Diamonds can be used in quantum sensing.

University of Tsukuba researchers demonstrated how ultrafast spectroscopy can be used to improve the temporal resolution of quantum sensing.

By measuring the direction of coherent spins within the diamond network, they showed that magnetic fields can be measured even in very short times. 

This work may allow advancing the field of ultra-precise measurements known as a quantum metric, as well as “spintronic” quantum computers that operate on the basis of electron spin.

Quantum sensing offers the possibility of extremely accurate monitoring of temperature, as well as magnetic and electric fields, with nanometer precision. 

By observing how these properties affect energy level differences within the sensing molecule, new avenues in nanotechnology and quantum computing may become viable. 

However, the temporal resolution of conventional quantum sensing methods was previously limited to the microsecond range due to the limited fluorescence lifetime. A new approach is needed to help improve quantum sensing.

Now, a team of researchers led by the University of Tsukuba has developed a new method for carrying out magnetic field measurements in a known quantum sensing system

Nitrogen vacancy (NV) centers are specific defects in diamonds in which two adjacent carbon atoms have been replaced by a nitrogen atom and a vacancy. 

The spin state of an additional electron at this location can be read or coherently manipulated using light pulses.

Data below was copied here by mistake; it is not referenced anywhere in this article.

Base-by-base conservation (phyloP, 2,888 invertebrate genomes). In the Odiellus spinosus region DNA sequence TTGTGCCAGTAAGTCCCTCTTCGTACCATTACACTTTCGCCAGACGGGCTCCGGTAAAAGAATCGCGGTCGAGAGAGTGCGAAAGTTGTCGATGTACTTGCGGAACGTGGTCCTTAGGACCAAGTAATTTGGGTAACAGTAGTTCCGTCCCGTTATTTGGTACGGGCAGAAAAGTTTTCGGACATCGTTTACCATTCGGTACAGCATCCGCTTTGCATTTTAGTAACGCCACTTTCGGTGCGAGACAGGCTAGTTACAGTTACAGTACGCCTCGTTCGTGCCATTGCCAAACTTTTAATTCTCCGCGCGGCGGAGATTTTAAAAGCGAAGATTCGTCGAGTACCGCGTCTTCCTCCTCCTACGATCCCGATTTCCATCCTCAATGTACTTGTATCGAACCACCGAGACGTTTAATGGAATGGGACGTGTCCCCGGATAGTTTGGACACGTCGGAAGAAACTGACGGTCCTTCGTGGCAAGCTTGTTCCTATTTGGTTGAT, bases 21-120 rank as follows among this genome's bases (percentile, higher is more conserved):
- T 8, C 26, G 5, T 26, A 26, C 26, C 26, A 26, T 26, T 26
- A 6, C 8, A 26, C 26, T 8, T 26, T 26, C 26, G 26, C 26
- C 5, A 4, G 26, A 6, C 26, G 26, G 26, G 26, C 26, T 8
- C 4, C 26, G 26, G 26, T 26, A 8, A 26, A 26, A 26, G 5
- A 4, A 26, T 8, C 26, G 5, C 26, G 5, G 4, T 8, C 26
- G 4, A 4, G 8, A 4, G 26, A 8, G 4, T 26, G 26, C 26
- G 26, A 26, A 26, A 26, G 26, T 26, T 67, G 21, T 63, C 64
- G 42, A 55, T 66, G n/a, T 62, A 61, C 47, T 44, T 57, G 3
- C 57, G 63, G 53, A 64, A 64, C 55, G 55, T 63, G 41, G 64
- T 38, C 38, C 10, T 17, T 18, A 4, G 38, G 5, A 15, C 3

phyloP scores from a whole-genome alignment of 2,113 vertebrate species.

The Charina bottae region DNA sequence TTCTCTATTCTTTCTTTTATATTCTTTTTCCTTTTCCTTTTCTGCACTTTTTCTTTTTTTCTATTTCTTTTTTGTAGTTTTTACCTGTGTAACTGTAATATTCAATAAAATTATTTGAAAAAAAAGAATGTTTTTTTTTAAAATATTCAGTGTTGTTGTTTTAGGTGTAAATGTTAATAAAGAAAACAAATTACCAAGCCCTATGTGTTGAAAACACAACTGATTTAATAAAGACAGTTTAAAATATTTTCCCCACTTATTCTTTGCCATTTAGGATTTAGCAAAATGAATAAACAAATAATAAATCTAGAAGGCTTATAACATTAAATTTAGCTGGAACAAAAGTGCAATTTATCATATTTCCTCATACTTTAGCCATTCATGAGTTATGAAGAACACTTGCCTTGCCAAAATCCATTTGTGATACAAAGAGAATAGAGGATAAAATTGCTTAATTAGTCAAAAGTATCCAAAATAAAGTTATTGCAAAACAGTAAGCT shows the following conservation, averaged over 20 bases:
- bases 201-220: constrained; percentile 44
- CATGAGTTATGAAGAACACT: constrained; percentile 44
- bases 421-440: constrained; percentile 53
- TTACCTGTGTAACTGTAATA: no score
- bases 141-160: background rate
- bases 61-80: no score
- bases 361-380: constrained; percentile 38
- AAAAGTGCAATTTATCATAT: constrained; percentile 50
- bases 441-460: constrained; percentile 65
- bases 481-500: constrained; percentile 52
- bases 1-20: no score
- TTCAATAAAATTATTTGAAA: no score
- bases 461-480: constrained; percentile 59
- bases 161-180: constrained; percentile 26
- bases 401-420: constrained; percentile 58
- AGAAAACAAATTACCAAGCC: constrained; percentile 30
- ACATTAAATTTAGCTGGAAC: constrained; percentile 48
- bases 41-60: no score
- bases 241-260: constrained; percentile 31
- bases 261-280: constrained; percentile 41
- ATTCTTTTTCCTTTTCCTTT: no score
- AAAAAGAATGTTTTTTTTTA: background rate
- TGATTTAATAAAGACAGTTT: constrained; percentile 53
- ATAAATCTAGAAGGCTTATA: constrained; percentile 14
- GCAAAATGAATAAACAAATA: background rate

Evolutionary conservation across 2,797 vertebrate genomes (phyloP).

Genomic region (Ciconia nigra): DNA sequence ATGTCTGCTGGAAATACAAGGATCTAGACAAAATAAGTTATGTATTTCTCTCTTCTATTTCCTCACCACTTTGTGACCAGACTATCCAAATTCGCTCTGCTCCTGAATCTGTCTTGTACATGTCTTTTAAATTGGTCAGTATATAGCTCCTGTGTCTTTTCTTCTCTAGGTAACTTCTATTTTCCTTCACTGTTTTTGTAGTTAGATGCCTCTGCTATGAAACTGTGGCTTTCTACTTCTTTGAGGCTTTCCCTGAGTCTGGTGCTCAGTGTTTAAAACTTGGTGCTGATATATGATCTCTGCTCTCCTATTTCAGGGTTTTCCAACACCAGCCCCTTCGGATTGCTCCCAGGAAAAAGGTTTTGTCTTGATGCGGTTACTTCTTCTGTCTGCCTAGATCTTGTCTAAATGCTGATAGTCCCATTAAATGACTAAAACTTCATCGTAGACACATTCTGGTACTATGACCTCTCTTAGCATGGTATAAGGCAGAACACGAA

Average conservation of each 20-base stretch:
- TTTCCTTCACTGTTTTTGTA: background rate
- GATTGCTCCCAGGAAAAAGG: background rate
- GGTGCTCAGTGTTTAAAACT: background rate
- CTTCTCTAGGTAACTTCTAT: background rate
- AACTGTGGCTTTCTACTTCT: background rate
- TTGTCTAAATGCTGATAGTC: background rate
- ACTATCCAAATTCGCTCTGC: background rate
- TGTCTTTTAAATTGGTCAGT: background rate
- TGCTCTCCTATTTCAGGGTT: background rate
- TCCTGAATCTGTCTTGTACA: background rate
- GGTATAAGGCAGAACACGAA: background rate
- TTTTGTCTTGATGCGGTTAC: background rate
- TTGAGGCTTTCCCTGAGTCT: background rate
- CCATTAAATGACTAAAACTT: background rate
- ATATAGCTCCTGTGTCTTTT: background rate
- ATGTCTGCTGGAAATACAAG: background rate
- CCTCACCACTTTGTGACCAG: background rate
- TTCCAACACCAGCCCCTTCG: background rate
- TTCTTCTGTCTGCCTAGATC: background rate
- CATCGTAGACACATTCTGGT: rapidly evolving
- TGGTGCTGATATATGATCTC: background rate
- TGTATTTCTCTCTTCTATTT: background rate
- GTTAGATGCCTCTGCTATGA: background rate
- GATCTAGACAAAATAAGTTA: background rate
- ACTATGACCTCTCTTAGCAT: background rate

“For example, even at room temperature, the NV negative spin state can be used as a quantum magnetometer with a full optical reading system,” says first author Ryosuke Sakurai. The team used the “inverse mouton cotton” effect to test their method. 

The normal Cotton-Mouton effect occurs when a transverse magnetic field results in refraction, which can change linearly polarized light into elliptical polarization. In this experiment, the scientists did the opposite, using light of different polarizations to create small, controlled local magnetic fields.

“Using nonlinear magnetic-optical quantum sensing, it will be possible to measure local magnetic fields, or spin currents, in advanced materials with the high spatio-temporal resolution,” senior author Munyaki Hass and colleague Tosho Ann at the Japan Advanced Institute of Science and Technology said, for example. example. 

The team hopes that this work will help enable quantum electronic computers that are sensitive spin states, rather than just an electric charge as is the case with current computers. The research may also enable new experiments to observe dynamic changes in magnetic fields or perhaps even individual cycles under realistic device operating conditions.

Source:

Materials are provided by the University of Tsukuba

Reference:

Ryosuke Sakurai, Yuta Kainuma, Toshu An, Hidemi Shigekawa, Muneaki Hase. Ultrafast opto-magnetic effects induced by nitrogen-vacancy centers in diamond crystals. APL Photonics, 2022; 7 (6): 066105 DOI: 10.1063/5.0081507

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